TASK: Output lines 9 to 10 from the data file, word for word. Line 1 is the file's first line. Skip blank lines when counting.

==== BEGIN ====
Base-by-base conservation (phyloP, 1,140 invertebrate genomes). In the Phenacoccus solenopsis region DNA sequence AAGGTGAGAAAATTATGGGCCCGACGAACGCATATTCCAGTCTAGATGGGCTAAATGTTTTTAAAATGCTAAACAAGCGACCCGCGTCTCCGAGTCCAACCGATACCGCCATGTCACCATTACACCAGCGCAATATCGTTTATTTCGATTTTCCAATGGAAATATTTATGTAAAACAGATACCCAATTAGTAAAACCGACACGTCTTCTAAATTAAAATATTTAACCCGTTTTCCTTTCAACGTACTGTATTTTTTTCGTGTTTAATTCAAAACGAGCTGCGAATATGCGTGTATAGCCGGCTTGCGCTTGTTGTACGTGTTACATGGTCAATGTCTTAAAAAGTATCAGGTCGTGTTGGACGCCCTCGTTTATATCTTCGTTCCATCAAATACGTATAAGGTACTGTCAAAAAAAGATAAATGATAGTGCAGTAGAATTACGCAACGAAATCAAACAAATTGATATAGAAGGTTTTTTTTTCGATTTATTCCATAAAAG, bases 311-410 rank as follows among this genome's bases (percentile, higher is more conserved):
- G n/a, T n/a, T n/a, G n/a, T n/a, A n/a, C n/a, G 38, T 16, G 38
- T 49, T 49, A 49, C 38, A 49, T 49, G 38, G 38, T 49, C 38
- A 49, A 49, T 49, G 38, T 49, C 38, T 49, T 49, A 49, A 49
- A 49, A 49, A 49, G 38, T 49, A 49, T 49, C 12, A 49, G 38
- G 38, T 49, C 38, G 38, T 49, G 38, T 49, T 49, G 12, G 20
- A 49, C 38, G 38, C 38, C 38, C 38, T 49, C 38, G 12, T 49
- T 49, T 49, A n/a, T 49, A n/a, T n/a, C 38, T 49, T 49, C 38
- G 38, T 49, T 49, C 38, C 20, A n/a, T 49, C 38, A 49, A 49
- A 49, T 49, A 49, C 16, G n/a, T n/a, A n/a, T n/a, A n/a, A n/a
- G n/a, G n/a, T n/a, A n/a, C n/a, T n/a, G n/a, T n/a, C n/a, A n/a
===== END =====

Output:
- G 38, T 49, T 49, C 38, C 20, A n/a, T 49, C 38, A 49, A 49
- A 49, T 49, A 49, C 16, G n/a, T n/a, A n/a, T n/a, A n/a, A n/a